What is a Sty eye?
An external sty is also called hordeolum.
It is basically an infection
of the sebaceous glands of Zeis at the base of the eyelashes, or an
infection of the apocrine sweat glands of Moll.
How is it formed?
Our eye has various small glands hidden in itself. They help in
lubricating the eye and prevent against friction and dryness.
Sometimes, these glands get infected from outside by infected hands,
hankerchief, spectacles, or pulled eyelash. This leads to formation
a sty at that point.
External stys are formed on
outside of the lids and can be seen as
small red bumps.
- External sty
- Internal sty
Internal stys are infections
the meibomian sebaceous glands lining
the inside of the eyelids. They cause a red bump underneath the
lid. Generalized redness and swelling may or may not be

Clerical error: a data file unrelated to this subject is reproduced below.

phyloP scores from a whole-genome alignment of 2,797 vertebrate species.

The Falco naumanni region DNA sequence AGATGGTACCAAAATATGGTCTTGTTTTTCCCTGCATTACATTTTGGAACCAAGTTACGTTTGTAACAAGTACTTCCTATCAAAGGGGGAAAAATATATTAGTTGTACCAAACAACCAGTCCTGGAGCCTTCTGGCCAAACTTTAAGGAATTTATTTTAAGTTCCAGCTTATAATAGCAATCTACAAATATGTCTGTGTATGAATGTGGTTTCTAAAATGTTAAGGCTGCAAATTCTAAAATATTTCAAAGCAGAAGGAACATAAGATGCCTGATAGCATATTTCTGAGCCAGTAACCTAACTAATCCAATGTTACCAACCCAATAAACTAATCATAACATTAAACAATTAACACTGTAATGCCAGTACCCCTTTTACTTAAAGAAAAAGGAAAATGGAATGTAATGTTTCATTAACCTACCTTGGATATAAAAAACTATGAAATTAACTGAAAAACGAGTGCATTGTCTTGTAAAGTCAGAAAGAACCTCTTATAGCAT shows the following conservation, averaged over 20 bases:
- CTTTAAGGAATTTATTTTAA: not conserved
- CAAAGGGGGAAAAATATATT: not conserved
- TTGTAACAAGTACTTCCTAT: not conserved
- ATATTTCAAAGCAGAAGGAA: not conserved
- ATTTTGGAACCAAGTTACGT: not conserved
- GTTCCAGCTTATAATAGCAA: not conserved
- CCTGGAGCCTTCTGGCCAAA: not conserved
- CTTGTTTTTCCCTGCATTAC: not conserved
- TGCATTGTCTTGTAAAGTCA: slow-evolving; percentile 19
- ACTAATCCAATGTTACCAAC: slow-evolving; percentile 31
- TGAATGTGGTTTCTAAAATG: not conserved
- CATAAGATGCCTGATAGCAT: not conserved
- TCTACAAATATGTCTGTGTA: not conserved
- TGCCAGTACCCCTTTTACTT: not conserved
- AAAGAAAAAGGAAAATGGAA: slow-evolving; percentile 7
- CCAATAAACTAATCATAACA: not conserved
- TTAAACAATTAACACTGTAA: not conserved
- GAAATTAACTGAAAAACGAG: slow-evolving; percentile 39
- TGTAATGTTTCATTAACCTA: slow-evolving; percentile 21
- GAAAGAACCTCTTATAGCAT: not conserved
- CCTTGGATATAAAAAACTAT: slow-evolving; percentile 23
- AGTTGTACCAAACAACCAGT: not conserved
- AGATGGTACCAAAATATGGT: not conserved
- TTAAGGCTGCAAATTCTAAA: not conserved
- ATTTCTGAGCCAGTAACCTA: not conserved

on the outside.
look much similar to a sty.
- Chalazia are often smaller in size.
- They are more painful and usually produce no lasting damage.
- Stys have an acute onset and usually short in duration (710
without treatment. Whereas, chalazia that are chronic and
resolve without intervention.
Signs and symptoms
Sty eye on lower part of the eye
- The first sign of a sty is a small, yellowish spot at the
the bump that develops as pus accumulates in the area.
- Localized swelling of the eyelid can be there.
- Localized pain
- Often, crusting of the eyelid margins
- Patient has burning in the eye.
- A scratchy sensation on the eyeball can be felt. This is due
sensation of a foreign body in the eye.
- As the infection spread, mucoid discharge oozes out of the
of Sty eye
They are commonly caused by a Staphylococcus aureus bacterial
infection, transfer of fecal matter to the eye area or by the
of an oil gland at the base of the eyelash. Although they are
particularly common in kids, stys are experienced by people of all
Styes can be triggered by:
Also, sharing of face towels should be avoided to curtail the spread
infection between individuals.
- Poor nutrition
- Sleep deprivation
- Lack of hygiene
- Rubbing of the eyes.